On May 10, 2010 seven Canadian NGOs including Greenpeace, the David Suzuki foundation, and Forest Ethics, along with 19 timber corporations signed the Canadian Boreal Forest Agreement. The agreement was supposed to protect 178 million acres of the forests of Canada but the signatory companies have ignored the agreement and only signed it to begin with for good press to increase their revenue. The environmental NGOs and nonprofits involved only shamefully legitimized and gave credence to these companies claims of environmentalism. Greenpeace and Canopy, two founding signatories, left the agreement in December 2012 and April 2013 respectively. Other environmental organizations suspended work with Resolute (one of the nineteen timber companies that signed the agreement) on May 21, 2013, announcing that “Resolute will not do the minimum that the science says is required to protect our forests and the threatened caribou that call them home.” Resolute was also logging and building roads in the habitats of endangered species, about which Greenpeace claimed Resolute was deceiving the public. In response Resolute filed a $7,000,000 defamation lawsuit against Greenpeace Canada on May 23, 2013 for “interfering with their economic relations” with their customers. Three Forest Stewardship Council certificates belonging to Resolute covering more than 8 million hectares of forest were also fortunately suspended after an appeal by the Grand Council of Crees. But Canada’s forests have already been devastated by logging.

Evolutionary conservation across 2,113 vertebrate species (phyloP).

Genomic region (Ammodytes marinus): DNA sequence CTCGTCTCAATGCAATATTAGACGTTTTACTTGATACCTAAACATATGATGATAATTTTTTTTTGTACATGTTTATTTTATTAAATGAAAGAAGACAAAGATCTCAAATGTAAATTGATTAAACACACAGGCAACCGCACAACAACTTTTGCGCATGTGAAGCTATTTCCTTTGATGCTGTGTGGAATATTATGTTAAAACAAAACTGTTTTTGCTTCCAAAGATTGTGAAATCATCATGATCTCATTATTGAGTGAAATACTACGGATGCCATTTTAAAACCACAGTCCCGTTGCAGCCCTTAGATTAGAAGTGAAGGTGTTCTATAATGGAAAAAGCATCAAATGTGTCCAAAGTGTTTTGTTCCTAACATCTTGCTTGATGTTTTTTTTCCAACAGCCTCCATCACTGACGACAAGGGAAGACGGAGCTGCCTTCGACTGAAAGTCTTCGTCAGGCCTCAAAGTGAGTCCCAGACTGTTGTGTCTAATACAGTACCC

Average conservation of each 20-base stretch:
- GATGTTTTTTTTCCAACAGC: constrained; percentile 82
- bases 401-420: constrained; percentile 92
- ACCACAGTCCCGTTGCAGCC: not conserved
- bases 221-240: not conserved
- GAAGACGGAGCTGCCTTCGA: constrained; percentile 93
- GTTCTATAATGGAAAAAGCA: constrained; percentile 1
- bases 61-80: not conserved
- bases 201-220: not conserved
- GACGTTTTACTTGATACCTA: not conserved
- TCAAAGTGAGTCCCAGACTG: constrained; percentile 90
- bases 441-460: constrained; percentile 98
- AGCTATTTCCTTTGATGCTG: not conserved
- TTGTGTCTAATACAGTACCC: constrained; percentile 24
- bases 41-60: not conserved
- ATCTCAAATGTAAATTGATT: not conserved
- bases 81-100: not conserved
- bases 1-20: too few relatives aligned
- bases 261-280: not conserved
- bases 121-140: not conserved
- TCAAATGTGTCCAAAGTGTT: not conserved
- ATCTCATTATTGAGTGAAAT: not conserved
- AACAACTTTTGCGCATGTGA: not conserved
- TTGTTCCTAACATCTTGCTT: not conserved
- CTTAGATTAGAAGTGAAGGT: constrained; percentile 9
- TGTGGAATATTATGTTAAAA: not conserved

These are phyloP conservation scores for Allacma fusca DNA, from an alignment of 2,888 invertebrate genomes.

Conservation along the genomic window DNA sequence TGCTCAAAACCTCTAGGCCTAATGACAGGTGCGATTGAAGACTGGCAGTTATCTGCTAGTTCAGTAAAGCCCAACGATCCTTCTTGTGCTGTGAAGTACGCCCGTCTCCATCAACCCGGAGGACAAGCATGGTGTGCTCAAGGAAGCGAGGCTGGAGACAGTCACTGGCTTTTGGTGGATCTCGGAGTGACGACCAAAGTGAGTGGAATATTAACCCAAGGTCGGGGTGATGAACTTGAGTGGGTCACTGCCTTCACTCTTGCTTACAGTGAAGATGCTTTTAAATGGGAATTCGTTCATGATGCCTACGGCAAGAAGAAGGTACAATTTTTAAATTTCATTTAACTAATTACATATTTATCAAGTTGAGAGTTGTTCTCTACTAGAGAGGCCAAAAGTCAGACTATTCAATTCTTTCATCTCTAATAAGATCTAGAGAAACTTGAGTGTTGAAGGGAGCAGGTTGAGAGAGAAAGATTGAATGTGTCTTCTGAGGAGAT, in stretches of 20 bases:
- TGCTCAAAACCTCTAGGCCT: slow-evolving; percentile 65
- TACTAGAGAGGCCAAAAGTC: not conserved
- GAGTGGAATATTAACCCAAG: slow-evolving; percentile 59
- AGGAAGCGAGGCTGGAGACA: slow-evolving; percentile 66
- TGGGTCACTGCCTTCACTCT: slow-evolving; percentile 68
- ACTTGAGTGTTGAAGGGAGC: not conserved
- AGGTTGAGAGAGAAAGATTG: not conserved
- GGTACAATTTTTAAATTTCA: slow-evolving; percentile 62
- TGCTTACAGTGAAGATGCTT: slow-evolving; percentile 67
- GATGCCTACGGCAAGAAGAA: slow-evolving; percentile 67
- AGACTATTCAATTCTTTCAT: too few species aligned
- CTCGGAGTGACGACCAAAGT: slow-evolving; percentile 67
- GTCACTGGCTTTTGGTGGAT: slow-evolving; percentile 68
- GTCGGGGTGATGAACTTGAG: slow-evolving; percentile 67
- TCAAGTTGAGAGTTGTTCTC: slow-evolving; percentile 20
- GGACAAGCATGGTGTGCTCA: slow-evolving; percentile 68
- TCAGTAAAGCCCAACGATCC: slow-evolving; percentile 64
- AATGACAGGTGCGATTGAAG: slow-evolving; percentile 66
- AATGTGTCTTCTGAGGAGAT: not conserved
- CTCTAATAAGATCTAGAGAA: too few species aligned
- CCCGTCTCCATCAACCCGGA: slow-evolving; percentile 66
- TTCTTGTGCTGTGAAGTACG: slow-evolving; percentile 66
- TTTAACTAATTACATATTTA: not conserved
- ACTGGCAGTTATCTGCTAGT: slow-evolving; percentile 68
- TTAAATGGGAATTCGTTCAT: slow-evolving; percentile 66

One could place all the blame on Resolute and the other logging companies for lying about their commitments. But how could these nonprofits be so credulous? Money must have traded hands for these nonprofits to work hand in glove with the logging industry. Logging companies and environmental nonprofits are supposed to have contradicting purposes. There can be no “alliances” between them. The fact that these nonprofits eventually came out against Resolute shows they are not completely morally bankrupt but at the very least they are highly gullible and at worst they are highly corrupt.